In This Article The Song of Roland

  • Introduction
  • General Overviews
  • Approaches
  • Versions
  • Facsimiles
  • Editions
  • Concordances
  • Bibliographies
  • Historical Event
  • Origins and Authorship
  • Oral-Formulaic Language
  • Structure and Style
  • Language and Themes
  • Pseudo-Turpin
  • Literary Life and Afterlife
  • Artistic Representation
  • Film, Drama, and Recording

Medieval Studies The Song of Roland
by
David Raybin
  • LAST MODIFIED: 28 June 2016
  • DOI: 10.1093/obo/9780195396584-0207

Introduction

The Song of Roland is one of the most studied works in French literature. Oxford, Bodleian Library MS Digby 23 preserves the oldest extant secular narrative in a modern European language, in this case Anglo-Norman French. The name Song of Roland was assigned to the Oxford text in the early 19th century. This earliest version of the poem is generally accepted as the finest and most important example not only of the Roland story, but of a chanson de geste, a major genre of 12th- and 13th-century French literature. Indeed, the Oxford Roland is one of the great texts of the European Middle Ages, a masterpiece of structure, style, narrative, and poetic expression. Originally studied largely for its historical interest as a beacon of the cultural and political origins of a French national spirit, in the early 20th century the poem began a lengthy existence as a scholarly battleground between “traditionalists,” who saw the poem as a product of centuries of anonymous oral composition, and “originalists,” who judged the Oxford text to be the composition of a single brilliant poet (with perhaps some later additions by a less-talented clerically minded writer). Recent critics have generally accepted some combination of oral tradition and written composition, and have focused their attention on the poem’s structure, style, and ideology, along with study of the versions in other, later manuscripts.

General Overviews

The first major reading of Roland as a carefully constructed literary masterpiece is Bédier 1926–1929 (cited under Origins and Authorship). Faral 1934 explores the poem’s structure. Vance 1970 provides a lucid introduction for the general reader, focusing on textual analysis rather than scholarly debate. Van Emden 1995 provides a basic overview for students. Jones 1963 offers a comprehensive scholarly reading of Roland’s language as evincing a Germanic feudal cultural ideal, and Cook 1987 builds on this perspective to posit a feudally inspired ethos that projects Roland as an ideal vassal. Keller 1989 reads the poem in a cross-national context. Haidu 1993 challenges conventional views in a dense, theory-grounded reading that treats Roland in relation to contemporary socioeconomic and political structures. Auerbach 1953 (cited under Structure and Style) offers a superb brief introduction for a first-time reader.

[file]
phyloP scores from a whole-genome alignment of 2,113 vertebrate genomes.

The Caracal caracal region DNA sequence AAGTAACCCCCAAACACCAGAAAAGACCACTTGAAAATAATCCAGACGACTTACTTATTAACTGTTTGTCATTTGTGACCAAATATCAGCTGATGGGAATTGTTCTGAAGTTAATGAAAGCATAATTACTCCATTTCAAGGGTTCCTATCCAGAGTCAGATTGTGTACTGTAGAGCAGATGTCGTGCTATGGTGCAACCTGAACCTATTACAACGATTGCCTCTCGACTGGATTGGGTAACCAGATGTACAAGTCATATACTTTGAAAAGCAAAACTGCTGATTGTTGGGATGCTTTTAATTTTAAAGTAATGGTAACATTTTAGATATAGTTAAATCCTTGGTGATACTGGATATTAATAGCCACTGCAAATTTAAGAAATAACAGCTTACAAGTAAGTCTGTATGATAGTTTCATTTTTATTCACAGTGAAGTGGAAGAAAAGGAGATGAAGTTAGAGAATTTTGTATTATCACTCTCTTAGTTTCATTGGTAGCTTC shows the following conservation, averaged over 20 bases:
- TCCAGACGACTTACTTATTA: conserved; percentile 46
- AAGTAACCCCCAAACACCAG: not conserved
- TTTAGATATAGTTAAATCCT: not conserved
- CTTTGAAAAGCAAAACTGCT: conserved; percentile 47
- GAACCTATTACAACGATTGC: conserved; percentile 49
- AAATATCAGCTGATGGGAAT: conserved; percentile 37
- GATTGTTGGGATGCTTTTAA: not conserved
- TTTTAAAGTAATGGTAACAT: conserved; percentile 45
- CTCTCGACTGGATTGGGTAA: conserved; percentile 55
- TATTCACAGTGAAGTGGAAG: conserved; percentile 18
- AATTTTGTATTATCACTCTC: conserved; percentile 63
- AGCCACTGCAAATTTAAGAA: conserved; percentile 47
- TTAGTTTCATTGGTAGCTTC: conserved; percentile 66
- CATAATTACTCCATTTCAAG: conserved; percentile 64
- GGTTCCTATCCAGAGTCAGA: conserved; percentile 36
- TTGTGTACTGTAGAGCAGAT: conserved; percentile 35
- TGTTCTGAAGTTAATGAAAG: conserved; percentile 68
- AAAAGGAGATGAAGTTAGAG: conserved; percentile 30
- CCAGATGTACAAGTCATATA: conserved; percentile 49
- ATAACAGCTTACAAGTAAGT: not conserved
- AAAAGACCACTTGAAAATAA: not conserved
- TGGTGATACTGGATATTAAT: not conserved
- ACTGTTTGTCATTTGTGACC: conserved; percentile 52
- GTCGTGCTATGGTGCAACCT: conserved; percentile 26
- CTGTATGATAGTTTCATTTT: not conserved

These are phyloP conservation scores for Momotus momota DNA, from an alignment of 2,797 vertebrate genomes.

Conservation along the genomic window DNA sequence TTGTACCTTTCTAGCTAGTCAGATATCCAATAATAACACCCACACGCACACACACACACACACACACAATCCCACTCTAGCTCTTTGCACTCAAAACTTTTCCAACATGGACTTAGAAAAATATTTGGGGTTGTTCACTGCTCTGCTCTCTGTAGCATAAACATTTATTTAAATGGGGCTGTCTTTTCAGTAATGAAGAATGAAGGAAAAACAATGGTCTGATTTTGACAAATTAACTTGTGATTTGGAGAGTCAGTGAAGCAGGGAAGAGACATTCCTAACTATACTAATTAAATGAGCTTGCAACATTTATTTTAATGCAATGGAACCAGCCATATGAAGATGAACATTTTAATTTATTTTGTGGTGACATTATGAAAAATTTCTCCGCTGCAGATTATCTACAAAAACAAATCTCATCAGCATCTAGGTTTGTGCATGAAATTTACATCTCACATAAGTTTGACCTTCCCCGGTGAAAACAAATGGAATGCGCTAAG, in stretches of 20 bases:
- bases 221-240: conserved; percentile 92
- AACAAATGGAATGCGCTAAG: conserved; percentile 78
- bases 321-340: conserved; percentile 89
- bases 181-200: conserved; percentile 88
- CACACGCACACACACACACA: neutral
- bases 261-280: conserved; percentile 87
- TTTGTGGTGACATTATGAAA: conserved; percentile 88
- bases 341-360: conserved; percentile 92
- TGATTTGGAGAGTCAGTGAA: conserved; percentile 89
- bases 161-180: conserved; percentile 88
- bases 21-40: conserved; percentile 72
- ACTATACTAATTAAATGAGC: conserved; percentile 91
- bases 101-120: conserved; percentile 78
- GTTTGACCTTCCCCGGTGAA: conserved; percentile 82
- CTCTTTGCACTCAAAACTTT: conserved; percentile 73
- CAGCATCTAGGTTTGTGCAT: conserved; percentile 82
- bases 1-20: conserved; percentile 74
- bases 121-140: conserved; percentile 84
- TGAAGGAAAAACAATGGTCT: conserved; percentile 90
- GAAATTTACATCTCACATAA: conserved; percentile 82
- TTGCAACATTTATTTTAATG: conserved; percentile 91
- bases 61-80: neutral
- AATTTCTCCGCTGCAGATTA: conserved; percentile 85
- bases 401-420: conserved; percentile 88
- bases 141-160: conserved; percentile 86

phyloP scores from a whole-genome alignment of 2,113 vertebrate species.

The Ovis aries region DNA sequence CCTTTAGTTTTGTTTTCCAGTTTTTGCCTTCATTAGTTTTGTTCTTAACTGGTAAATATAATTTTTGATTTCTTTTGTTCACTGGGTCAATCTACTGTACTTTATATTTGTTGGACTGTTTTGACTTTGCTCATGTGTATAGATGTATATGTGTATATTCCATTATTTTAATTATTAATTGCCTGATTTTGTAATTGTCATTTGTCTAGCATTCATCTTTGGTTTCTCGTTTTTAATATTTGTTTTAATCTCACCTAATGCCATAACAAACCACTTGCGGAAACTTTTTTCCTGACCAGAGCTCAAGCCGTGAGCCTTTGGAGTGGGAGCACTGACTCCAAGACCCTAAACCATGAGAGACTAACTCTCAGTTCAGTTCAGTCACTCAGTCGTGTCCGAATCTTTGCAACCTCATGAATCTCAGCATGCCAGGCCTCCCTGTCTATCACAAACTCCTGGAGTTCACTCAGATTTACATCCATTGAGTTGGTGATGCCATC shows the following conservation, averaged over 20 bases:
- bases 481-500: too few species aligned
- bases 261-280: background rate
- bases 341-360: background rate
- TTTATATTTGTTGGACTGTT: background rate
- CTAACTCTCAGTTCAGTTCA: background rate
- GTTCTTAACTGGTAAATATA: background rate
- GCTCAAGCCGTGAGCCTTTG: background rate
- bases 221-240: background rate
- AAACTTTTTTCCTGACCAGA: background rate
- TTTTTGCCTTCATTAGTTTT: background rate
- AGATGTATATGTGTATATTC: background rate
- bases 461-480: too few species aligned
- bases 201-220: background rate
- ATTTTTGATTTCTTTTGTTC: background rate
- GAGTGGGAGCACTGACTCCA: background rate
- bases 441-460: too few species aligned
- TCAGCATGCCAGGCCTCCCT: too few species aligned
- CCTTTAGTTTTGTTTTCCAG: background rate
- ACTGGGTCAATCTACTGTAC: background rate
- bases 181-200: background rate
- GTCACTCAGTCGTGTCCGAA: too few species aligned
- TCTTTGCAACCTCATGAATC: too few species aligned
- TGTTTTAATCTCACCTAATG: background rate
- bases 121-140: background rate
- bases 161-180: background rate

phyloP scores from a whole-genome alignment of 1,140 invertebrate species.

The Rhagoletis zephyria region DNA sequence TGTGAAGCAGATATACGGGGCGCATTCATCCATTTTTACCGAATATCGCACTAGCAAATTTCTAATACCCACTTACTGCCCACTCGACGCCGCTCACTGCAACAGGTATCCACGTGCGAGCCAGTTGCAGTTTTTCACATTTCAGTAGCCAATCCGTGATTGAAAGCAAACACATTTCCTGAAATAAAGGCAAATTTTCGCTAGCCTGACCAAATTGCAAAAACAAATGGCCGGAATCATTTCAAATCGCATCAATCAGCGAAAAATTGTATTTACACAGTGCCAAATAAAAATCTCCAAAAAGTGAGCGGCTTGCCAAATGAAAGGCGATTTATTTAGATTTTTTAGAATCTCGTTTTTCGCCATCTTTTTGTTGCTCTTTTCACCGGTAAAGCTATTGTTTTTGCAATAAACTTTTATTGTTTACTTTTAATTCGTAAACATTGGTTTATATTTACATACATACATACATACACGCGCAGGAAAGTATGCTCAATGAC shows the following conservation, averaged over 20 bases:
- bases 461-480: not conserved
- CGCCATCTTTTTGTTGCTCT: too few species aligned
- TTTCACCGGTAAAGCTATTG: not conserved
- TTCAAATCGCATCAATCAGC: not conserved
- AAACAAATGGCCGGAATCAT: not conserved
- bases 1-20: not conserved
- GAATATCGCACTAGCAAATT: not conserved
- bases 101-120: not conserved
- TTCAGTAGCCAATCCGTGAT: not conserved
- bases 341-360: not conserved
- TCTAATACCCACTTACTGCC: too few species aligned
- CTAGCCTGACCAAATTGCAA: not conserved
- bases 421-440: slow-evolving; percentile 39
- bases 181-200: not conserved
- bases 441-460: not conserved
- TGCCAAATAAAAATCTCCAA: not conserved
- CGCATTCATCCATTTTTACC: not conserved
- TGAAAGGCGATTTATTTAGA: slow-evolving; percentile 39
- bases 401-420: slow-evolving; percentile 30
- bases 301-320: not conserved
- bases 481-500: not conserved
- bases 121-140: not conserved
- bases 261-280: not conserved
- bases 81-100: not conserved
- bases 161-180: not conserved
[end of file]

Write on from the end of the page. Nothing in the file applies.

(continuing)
• Cook, Robert F. The Sense of the Song of Roland. Ithaca, NY: Cornell University Press, 1987.

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    Roland is an ideal vassal. The book’s first part offers a laisse-by-laisse reading of the poem in the context of contemporary feudal ideals and practices. The second part shows that in this context Roland’s speech is not prideful but reasonable and measured, consistent with his obligation to king and God.

  • van Emden, Wolfgang. La Chanson de Roland. Critical Guides to French Texts 113. London: Grant & Cutler, 1995.

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    This brief introduction to Roland treats the poem sequentially. Intended for advanced undergraduates and beginning graduate students, the volume includes an extensive bibliography.

  • Faral, Edmond. La Chanson de Roland: Étude et analyse. Paris: Mellotée, 1934.

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    Faral treats (1) the origins of the Roland legend and poem; (2) the poem’s four-part structure (Treason, Death of Roland, Victory over Baligant, Punishment of Ganelon); (3) traditional elements (French, classical/biblical, clerical), conception, and composition: and (4) reception.

  • Haidu, Peter. The Subject of Violence: The Song of Roland and the Birth of the State. Bloomington: Indiana University Press, 1993.

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    Haidu provides a comprehensive, theoretically dense, contentious, and often scintillating reading of the poem as a political text in the context of 11th- and 12th-century socioeconomic and political structures. Not for beginners, but an exceptionally original and exciting study.

  • Jones, George Fenwick. The Ethos of the Song of Roland. Baltimore: Johns Hopkins University Press, 1963.

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    The attitudes evinced in Roland reflect a “shame culture” that has a deep grounding in early Germanic ethical values.

  • Keller, Hans-Erich. Autour de Roland: Recherches sur la chanson de geste. Paris: Librairie Honoré Champion, 1989.

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    Keller treats the composition and dating of the Oxford and other early texts, the origins of the Roland-Oliver companionship, the appearance of Roland material in a 15th-century prose version, and the reception of Roland and other chansons de geste in continental literatures.

  • Vance, Eugene. Reading the Song of Roland. Englewood Cliffs: Prentice Hall, 1970.

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    Vance’s brief, lucid introduction to Roland’s literary qualities is suitable for students and general readers. The poem’s continuing interest resides in its gripping portrayal of “those images of loyalty, courage, and dignity in suffering which are the constant concerns of all epic” (p. 93).

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